Only when it passes our tests and gets the approval of our dental advisers, will we be able to recommend one of these products.
We will update this page when we believe there is a product good and safe enough for you to use. Until then, avoid them.
If you want to be notified when we find such a product, enter your email address in the box below.
We have made it quite clear about the current situation with this type of toothbrush.
However, in the coming years they will likely become commonplace as technology and design improves to allow such products to work effectively.
We’ve tried to provide the information we think you’ll find most useful, without getting too bogged down in detail.
What is a mouthpiece toothbrush?
A mouthpiece toothbrush is a new style of dental health product that cleans all the teeth at the same time.
A molded component, often made from silicone, is placed into the mouth and bitten into like you might a mouthguard used for sports.
This is attached to a handle or handpiece, that sits outside the mouth. The handpiece includes the motor that moves the bristles in the mouthpiece to clean the teeth.
Whilst ‘mouthpiece toothbrush’ is one name for this type of electric toothbrush, they are also referred to under many other names, including:
- Whole mouth toothbrush
- Mouthguard toothbrush
- Auto brush
- Automatic toothbrush
- 360° electric toothbrush
- 360° toothbrush
- Auto toothbrush
- Full mouth toothbrush
- U shaped toothbrush
- U-shaped automatic electric toothbrush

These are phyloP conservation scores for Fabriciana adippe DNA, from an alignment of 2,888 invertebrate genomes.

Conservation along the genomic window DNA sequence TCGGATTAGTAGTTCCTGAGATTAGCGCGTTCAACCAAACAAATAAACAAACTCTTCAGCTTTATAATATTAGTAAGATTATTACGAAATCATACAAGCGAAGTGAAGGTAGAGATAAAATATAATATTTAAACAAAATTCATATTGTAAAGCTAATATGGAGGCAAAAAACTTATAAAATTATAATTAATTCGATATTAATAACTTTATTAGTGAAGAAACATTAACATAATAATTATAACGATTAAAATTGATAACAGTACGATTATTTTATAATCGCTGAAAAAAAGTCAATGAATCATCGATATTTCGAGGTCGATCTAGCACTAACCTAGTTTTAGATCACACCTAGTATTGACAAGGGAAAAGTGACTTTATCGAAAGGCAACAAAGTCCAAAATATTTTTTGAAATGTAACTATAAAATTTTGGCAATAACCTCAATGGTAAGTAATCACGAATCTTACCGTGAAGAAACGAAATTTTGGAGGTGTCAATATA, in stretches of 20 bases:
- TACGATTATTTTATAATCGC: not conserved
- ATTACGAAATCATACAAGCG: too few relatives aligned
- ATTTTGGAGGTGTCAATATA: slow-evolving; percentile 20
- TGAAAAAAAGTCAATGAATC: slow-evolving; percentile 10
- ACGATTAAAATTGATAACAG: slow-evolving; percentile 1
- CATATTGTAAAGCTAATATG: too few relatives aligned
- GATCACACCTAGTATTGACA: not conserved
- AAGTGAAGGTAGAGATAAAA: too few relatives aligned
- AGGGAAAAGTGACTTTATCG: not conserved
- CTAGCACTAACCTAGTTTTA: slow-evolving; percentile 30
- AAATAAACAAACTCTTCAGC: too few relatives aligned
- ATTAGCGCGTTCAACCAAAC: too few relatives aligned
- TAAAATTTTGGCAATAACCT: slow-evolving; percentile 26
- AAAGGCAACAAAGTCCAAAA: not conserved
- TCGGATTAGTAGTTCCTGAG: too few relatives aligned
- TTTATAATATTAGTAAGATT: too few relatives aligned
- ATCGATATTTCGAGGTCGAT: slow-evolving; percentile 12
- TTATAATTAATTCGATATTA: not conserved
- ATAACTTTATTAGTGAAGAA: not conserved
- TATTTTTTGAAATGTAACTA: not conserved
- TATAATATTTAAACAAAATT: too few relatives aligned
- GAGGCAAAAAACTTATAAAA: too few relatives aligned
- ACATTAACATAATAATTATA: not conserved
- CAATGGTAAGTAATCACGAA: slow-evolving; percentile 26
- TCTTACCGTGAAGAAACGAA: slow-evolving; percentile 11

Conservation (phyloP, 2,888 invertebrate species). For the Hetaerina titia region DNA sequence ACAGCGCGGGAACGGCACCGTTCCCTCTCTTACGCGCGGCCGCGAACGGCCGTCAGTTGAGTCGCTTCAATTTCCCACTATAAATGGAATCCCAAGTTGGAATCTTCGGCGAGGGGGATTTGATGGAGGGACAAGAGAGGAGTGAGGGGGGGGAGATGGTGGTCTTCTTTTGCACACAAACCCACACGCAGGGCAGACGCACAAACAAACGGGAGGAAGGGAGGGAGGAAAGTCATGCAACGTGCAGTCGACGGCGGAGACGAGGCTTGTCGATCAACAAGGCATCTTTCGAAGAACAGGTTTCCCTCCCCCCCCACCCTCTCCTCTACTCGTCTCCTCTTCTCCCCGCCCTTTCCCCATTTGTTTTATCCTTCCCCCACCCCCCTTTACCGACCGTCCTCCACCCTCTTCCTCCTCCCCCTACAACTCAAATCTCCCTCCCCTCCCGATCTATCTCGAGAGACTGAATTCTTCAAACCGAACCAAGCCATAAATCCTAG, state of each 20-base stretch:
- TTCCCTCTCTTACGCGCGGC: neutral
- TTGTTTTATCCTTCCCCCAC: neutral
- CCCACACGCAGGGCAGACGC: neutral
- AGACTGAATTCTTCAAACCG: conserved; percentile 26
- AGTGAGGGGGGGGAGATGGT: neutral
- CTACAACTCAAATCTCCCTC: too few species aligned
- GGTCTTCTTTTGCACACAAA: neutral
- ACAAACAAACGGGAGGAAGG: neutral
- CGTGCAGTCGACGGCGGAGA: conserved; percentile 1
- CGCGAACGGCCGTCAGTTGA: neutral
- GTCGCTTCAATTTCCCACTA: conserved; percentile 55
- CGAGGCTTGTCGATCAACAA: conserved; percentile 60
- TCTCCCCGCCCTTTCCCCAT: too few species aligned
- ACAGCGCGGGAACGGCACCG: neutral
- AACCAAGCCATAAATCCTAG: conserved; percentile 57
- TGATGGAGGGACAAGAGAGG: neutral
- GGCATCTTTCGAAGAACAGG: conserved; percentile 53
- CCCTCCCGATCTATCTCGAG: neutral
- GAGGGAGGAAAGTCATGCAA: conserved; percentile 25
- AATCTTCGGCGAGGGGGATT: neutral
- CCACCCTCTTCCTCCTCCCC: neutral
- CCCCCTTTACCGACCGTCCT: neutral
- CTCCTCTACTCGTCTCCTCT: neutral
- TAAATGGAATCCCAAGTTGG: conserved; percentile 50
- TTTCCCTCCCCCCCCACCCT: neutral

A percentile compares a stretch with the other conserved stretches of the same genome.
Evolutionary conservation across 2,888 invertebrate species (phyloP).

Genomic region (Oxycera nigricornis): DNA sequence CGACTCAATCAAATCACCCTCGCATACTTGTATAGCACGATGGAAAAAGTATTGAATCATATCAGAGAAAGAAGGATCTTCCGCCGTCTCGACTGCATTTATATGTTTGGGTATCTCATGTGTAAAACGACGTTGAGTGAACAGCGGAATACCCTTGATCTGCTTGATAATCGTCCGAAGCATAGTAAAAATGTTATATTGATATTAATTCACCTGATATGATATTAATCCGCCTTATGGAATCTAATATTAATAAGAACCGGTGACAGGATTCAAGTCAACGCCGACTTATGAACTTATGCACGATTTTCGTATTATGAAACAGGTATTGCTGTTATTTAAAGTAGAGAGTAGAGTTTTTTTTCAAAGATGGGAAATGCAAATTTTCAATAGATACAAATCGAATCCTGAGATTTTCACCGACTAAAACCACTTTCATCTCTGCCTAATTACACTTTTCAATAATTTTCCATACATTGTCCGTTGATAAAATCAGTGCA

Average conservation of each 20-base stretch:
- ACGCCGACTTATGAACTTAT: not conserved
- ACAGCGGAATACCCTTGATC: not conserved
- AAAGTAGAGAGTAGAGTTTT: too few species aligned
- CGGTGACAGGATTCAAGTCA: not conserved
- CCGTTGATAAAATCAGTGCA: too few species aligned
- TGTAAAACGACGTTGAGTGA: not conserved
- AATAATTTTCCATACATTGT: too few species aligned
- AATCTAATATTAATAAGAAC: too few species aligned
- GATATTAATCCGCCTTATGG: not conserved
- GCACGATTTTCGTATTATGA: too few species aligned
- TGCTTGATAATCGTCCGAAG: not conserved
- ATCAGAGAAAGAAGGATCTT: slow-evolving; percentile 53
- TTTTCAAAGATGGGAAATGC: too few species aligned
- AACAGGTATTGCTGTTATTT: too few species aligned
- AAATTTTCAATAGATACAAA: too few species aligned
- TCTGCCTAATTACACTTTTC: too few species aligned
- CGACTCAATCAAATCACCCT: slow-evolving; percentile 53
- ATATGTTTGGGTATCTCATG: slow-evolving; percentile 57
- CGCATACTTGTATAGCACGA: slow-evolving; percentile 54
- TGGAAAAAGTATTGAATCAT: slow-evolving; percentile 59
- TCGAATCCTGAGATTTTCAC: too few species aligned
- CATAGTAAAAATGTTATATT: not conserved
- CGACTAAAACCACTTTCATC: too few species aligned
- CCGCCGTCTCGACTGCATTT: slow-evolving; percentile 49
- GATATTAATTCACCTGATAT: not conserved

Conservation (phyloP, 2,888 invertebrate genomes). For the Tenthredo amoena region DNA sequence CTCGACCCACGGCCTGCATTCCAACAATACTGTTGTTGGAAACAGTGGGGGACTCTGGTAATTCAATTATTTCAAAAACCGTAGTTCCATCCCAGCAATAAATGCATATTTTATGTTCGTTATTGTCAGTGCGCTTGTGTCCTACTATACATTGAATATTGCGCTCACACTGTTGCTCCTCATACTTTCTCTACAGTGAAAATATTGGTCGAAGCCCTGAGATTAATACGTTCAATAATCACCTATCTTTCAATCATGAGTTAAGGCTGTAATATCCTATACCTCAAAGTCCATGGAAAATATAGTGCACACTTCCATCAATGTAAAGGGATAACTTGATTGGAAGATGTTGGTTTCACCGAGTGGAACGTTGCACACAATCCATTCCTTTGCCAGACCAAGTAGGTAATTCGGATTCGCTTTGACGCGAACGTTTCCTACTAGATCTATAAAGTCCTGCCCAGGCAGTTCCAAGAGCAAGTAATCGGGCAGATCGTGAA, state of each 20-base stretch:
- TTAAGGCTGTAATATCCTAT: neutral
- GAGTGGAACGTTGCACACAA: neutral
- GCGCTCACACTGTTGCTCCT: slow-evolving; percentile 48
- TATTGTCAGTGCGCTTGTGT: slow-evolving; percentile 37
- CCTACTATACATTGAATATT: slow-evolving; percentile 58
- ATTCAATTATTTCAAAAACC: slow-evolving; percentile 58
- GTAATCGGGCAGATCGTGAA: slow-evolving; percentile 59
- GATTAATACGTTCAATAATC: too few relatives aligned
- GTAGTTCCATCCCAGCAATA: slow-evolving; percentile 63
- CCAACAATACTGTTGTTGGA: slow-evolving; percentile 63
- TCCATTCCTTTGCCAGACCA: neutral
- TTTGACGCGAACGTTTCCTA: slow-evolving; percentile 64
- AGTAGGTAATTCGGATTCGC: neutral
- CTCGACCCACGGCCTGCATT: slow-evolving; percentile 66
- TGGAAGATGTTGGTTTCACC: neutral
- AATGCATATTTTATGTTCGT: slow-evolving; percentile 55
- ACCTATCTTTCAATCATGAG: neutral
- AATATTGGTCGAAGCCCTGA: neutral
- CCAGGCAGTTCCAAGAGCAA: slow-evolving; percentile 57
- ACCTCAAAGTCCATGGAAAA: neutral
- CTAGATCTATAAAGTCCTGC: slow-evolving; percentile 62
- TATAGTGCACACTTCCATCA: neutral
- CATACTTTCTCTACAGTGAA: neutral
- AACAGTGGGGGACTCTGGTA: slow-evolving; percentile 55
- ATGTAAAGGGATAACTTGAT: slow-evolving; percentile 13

- Self-brushing toothbrush
- Hands-free toothbrush
- Gum shield toothbrush
How do they work?
Each mouthpiece toothbrush works slightly differently depending on how the creator has developed and manufactured the product.
The underlying principle and theory is very similar to a regular electric toothbrush.
A built-in power source (the battery) will power a motor when the brush is switched on. The motor drives a series of brush heads/bristles inside the mouthpiece.
The bristles sweep along the tooth and gum surfaces and clean the teeth in a similar fashion to a regular toothbrush.
However, unlike a regular toothbrush, the design means that all 3 surfaces of your teeth are cleaned at the same time, reducing the amount of time you need to brush for.
Fewer brushing errors – the human element removed
You can have the most feature-rich and capable electric toothbrush available, but if you don’t correctly position and move it around the mouth, you are not helping yourself.
Brushing for 2 minutes is one thing, but having the right technique is another.
There are recommended ways in which to brush your teeth with an electric toothbrush, but this relies on you, the human controlling the brush, to move and position it correctly to allow the bristles to sweep away the plaque and bacteria.
Despite your best efforts, there will be times where your approach is inconsistent, small areas of the mouth may be missed. It’s normal, it’s human nature.
A mouthpiece toothbrush, in theory, reduces the chance of error.
The mouthpiece is a fixed shape and size and the bristles located to reach and clean the teeth and gums.
In principle, the mouthguard style brush head reduces the variation in the cleaning technique and positioning during each clean. This means that in time you can have healthier teeth and gums because you receive a better clean.
The reality of the situation, however, is that currently, no mouthpiece toothbrush achieves a standard of clean that we can even consider satisfactory. The cleaning performance is well below the standards expected.
Reduce brushing time
Believe it or not, using a mouthpiece toothbrush reduces the total brushing time but actually results in each tooth being cleaned for longer.
As little as 3 seconds is all that is required to clean your teeth with a mouthpiece toothbrush, but the default cleaning time is actually set to 10 seconds in most instances.
Even at 10 seconds that is some 110 seconds less than a regular manual or electric toothbrush, every time you brush your teeth.
I could save myself some 48 days in my lifetime by reducing my brushing time to just 10 seconds.
You only need look at the 30 Second Smile electric toothbrush to see how significant time reduction is possible.